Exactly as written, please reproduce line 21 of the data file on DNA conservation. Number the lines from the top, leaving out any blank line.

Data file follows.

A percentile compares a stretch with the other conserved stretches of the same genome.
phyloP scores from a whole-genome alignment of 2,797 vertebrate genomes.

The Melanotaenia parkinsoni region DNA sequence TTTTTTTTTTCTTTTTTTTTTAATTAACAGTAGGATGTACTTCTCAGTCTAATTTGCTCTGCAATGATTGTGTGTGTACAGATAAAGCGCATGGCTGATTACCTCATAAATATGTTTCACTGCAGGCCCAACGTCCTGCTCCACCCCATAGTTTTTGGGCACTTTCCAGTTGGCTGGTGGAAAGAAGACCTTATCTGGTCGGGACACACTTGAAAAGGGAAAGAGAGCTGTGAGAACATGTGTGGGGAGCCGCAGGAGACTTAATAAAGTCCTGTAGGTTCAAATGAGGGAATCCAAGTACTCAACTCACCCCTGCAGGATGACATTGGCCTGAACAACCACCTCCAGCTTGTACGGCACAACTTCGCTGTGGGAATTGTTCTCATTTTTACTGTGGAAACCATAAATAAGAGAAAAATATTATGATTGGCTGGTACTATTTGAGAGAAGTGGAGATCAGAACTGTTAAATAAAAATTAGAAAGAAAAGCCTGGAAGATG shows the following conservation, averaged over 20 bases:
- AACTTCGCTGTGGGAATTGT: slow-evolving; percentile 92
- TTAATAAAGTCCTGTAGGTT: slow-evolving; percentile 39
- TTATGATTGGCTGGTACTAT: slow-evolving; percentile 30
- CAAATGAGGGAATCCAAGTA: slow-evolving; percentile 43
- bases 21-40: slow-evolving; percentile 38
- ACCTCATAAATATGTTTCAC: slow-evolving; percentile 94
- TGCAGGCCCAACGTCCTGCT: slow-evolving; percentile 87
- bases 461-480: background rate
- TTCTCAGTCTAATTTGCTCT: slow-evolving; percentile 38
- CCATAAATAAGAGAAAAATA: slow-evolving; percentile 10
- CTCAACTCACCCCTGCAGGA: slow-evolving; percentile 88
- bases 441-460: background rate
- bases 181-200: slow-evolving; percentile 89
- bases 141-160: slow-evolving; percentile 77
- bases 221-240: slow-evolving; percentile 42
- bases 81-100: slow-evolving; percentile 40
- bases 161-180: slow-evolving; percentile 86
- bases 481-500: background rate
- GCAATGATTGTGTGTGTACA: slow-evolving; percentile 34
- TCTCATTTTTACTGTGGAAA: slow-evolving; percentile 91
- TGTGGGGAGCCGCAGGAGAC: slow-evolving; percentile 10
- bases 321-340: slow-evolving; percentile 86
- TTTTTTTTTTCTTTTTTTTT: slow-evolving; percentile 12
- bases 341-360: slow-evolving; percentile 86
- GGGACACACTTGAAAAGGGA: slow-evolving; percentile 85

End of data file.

- bases 481-500: background rate